Optimize the geometry using the L-BFGS function minimizer. This is based on the BFGS optimizer, but it does not store the inverse Hessian, instead it is calculated as needed. Because of this, the L-BFGS method uses very little storage, and is therefore suitable for optimizing very large systems.

The L-BFGS optimizer is the default if 100 or more variables are to be optimized.  For such systems, L-BFGS is more efficient than Baker's Eigenfollowing, however there is no guarantee that the L-BFGS method will produce a minimum energy.  In systems where two or more species are present, and only low-energy interactions bind the species together, the L-BFGS optimizer sometimes fails to produce a minimum energy system .  If this happens, or if for any other reason the L-BFGS is not wanted, add keyword EF or BFGS.  Both these methods are more reliable for difficult systems.

Note on use of L-BFGS with large systems, particularly proteins

The L-BFGS optimization method does not explicitly minimize the heat of formation, see below, therefore it is possible for the ΔHf to rise on going from one cycle to the next, particularly near the end of a geometry optimization run.  As the objective of geometry optimization is finding the lowest-energy geometry, terminating an optimization with a structure that is not the lowest-energy calculated is not acceptable.  This fault most often occurs in large system, especially in proteins, and to avoid it the optimization procedure has been modified as follows:

During a geometry optimization that uses the L-BFGS optimizer, the system with the lowest ΔHf is stored.  At the beginning of a job, the ΔHf is calculated and it, and the starting geometry, are stored.  After each subsequent cycle, the ΔHf is compared with the value in the store.  If it is lower (more negative), then the values in the store are over-written with the current geometry and ΔHf, so that after every cycle the ΔHf and geometry in the store are always the best values calculated.  At the end of the run the working geometry will be replaced by whatever geometry was in storage if the ΔHf of the working geometry is more positive than the value for the stored geometry.  If that is done, then the ΔHf of the lowest-energy geometry will be re-evaluated. The final output will then refer to this geometry.

This workaround is used for all jobs that use the L-BFGS optimizer that end normally, or if the job runs out of time, or the SHUT command is issued.  Warning: If a large job is restarted using RESTART and 1SCF is specified, then the workaround will not be used.  For large jobs, if a 1SCF is wanted and there is a risk of the ΔHf in the <file>.RES file not being the lowest calculated, then use the final geometry from the output file from the previous run. 

The defaults number of cycles for deciding if the ΔHf is at a minimum is 30.  This will be reset to 60 if keyword PRECISE is used, or to another value if LET(nnn)is used. This option is useful when there is a risk of the optimization stopping too far from the minimum.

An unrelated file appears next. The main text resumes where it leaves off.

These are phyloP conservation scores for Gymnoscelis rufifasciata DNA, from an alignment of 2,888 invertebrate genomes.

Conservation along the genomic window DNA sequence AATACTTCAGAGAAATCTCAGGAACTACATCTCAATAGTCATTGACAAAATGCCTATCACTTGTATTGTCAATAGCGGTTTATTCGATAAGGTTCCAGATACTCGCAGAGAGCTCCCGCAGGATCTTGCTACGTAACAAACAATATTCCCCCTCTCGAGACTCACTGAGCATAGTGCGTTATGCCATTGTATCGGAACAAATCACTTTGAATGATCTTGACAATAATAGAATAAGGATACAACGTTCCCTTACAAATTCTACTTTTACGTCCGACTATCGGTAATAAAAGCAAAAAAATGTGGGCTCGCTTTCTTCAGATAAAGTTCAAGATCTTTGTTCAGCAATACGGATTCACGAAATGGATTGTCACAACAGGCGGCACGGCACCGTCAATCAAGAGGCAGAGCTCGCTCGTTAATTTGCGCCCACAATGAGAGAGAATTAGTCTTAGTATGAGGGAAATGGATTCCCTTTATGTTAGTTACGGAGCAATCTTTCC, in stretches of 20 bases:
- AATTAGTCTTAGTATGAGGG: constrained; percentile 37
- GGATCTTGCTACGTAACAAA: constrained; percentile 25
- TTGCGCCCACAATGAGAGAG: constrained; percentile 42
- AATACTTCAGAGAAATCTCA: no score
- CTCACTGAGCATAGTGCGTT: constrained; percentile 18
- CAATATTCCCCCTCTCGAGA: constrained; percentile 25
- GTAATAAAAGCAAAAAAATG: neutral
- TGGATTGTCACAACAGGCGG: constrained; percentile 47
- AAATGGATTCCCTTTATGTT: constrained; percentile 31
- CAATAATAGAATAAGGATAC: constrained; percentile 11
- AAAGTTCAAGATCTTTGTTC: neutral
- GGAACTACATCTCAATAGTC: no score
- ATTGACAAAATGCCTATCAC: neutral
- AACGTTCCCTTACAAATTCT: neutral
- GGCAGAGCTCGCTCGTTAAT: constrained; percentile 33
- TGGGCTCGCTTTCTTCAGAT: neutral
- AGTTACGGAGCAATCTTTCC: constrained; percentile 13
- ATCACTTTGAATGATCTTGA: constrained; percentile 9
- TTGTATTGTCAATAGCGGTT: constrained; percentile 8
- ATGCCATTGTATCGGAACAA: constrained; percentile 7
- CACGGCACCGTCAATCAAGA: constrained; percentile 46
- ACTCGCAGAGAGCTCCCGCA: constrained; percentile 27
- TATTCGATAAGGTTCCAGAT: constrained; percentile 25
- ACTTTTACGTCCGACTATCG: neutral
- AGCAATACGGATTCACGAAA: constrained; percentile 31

For most jobs the final geometry will be the best, and this workaround would not be used, but if the lowest-energy geometry is not the last geometry calculated by L-BFGS, then the message: "CURRENT BEST VALUE OF HEAT OF FORMATION" will be printed.

Notes on the L-BFGS optimization method

The L-BFGS optimization procedure is a limited memory variation of the Broyden-Fletcher-Goldfarb-Shanno (BFGS) quasi-Newton algorithm.  Rather than storing the Hessian, the L-BFGS method stores only the gradient vectors for the the last few geometries calculated.  In MOPAC, a maximum of 12 gradient vectors are stored.  It then uses this set of vectors to approximate individual elements of the Hessian as they are needed.  It is good for large systems, such as proteins and other macromolecules and solids.  In practice, it also seems to be the best geometry optimizer for systems of thirty or more atoms.  Go on-line for more detail on the L-BFGS method

It uses the gradient only, by moving the atoms in the system in the downhill direction. Although the L-BFGS method does not use the ΔHf, for most systems it does minimize the ΔHf as a side effect of minimizing the gradient.  Although it is not explicit in the algorithm, the L-BFGS method, like the other geometry optimizers in MOPAC, does optimize the geometry to a ground state.  There has not yet been a worked example of it optimizing an unconstrained geometry to a transition state.

Using only the gradient and not the ΔHf has advantages, in that when the L-BFGS method makes a bad step, it uses the results of that step to work out a better step.  This leads to a more rapid descent to a stationary point on the Potential Energy Surface.